It's like the terms "participatory set" or "sponge activity", common verbiage used in the education sector, served no purpose other than to limit the understanding to "insiders" as to what was actually meant. Personally, when reading certain texts I find I am consistently and persistently reaching for a Pali or Sanskrit Dictionary to get a handle on what a term means. Put it in the lay-person's common language. Certainly, some subtlety of meaning would be lost but isn't that already the case in translating suttas into English? Why not have everyone just learn Pali and read them in their original tongue? Obviously a rather poor choice for spreading the Dharma in Western society. So why are we in Buddhism adamantly adhering to other equally obscure terms in Pali, Sanskrit, or Tibetan? It just doesn't seem to make much sense to me.

                Chanting mantras, however, need to be in the original language since the rhythm of the sounds have much to do with stabilizing the mind in preparation for meditation. I would find chanting "Behold the jewel in the lotus" to lack the resonance of "Om mani padme hum." But, conversely, I am a bit perplexed why prayers continue to be said in Tibetan only to be accompanied by an interlinear English translation for the rest of us. Why not simply say them in English in the first place? Seems similar to the argument in the 1960s when the Latin vulgate was replaced by the English rite in Roman Catholicism -- it made the order of worship easier for "the masses" (no pun intended) to more fully understand what was going on in the ritual.

                In much the same way most of us would be equally confused with terms such as "ad hoc", "in loco situ" or other Latin terms which were at one time more readily understandable even in English speaking circles but are now rather archaic except to the legal profession. Even terms and abbreviations that were used in footnotes when I was in school ("ibid.", "op. cit.", "nota bene" to name a few) have gone into the circular file of academia. The footnote (or the now common and easier to create endnote) usage of Latin terms has been replaced with the more easily understood and preferred Modern Language Association's style.

                As Bob Dylan sang, "The times they are a-changin'." I'm certain this will likewise occur as Buddhism becomes more Westernized in our society.

                Well, enough philosophizing for one night. Time to put the 'ol soapbox under the bed.

                May all be at peace.

                John


                With good will for the entire cosmos,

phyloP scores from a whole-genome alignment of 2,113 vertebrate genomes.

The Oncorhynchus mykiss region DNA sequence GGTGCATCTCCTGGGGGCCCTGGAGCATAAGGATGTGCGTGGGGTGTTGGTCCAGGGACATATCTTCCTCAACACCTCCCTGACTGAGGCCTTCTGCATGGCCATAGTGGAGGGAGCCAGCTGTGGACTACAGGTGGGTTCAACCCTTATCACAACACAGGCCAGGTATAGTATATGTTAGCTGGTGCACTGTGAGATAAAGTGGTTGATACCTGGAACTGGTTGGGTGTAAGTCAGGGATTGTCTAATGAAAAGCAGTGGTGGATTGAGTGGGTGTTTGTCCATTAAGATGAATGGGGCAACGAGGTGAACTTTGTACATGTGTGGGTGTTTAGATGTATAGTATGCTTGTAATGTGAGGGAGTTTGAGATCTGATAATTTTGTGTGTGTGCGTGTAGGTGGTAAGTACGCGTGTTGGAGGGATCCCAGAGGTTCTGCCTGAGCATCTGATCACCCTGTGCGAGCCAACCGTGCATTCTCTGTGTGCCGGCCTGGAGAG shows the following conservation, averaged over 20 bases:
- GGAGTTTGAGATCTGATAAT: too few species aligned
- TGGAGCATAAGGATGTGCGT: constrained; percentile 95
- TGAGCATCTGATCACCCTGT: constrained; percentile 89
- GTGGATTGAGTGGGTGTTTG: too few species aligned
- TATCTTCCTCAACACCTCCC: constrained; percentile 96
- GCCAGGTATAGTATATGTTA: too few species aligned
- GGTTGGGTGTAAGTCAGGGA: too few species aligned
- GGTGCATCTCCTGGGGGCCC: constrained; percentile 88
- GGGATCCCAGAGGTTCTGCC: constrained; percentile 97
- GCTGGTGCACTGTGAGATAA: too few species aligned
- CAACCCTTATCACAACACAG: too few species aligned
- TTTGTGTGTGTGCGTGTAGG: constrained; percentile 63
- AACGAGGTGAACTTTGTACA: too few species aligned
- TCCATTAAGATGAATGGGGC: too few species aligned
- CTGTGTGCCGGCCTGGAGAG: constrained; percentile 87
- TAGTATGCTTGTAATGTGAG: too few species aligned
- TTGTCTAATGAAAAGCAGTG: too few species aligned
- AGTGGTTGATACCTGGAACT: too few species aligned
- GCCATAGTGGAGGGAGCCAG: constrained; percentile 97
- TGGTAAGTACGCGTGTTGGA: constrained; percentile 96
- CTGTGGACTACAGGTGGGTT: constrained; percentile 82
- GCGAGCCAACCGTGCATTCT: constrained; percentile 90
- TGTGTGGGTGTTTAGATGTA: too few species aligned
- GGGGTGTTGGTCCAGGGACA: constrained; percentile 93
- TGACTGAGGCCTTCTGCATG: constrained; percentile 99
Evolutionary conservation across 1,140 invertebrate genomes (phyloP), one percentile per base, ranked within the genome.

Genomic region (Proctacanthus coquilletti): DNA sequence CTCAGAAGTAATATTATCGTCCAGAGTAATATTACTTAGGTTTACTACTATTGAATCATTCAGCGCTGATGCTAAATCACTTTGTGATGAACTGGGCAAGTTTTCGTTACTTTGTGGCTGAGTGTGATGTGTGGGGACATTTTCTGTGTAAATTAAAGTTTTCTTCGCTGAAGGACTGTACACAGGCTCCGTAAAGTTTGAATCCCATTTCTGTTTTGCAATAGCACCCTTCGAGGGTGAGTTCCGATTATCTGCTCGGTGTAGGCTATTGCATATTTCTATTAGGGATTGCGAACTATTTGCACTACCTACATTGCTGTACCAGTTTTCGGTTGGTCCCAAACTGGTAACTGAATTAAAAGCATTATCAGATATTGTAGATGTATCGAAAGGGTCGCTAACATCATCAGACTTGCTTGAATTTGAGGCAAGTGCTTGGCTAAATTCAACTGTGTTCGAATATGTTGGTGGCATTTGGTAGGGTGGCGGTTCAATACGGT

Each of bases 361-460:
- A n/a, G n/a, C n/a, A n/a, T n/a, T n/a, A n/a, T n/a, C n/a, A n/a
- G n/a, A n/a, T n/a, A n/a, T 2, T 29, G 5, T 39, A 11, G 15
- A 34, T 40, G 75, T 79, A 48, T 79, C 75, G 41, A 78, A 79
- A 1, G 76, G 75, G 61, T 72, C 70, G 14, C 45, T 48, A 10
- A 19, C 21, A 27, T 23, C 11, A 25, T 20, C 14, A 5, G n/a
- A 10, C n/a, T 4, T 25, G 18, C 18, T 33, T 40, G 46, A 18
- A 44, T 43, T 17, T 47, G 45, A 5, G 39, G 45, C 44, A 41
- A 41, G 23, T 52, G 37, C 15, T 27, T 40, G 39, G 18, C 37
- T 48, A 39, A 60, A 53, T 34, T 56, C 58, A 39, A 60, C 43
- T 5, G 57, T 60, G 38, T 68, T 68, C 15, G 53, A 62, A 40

cultivate a limitless heart:
                Above, below, and all around,
                unobstructed, without hostility or hate.

                (Sutta Nipata I, 8)


                ----- Original Message ----
                ken <gebser@...> wrote

                Ohhh, it's not a big bother for me to encounter Sanskrit or Pali terms.
                In fact, I think it's the smart thing to do. Words don't always translate directly from one language to another and this is especially true of philosophical terms. For example, there's no adequate way to translate "bardo" and any attempt to substitute in an English word would lead to gross misunderstanding. It's best just to use the word "bardo", but then explain what it means, tell the story it takes to bring about understanding.



                On 03/18/2008 08:35 PM John Pellecchia wrote:
                > Ken,
                >
                > I've always been somewhat perplexed why Buddhism continues to use
                > Sanskrit terms in explaining aspects of practice especially for
                > Westerners. It seems as though every profession (it's done in
                > education, technology, etc.) has its "secret language" almost as if
                > to keep the "uninitiated" at bay. It would be so much simple if these
                > words were simply translated into English.
                >
                > Anyway, samaya is a bond between one's vajra lama and the pupil in
                > Vajrayana Buddhism. You may want to bookmark the following websites
                > for future reference. They contain on-line dictionaries in
                > translating Sanskrit and Tibetan Buddhist terms.
                >
                > http://www.diamondway-buddhism.org/default.asp?col=04&t=diction.htm
                > http://www.thdl.org/reference/dictionary.html
                >
                > Hope you find this of some use.
                >
                > May all be at peace.
                >
                > John
                >
                > ----- Original Message ---- From: ken <gebser@...> wrote
                >
                > I'm hoping that someone could explain to me simply what "receiving
                > samaya" means... does it mean just taking refuge? And then what
                > obligations, if any, does this bear with it?
                >
                > Thanks much, ken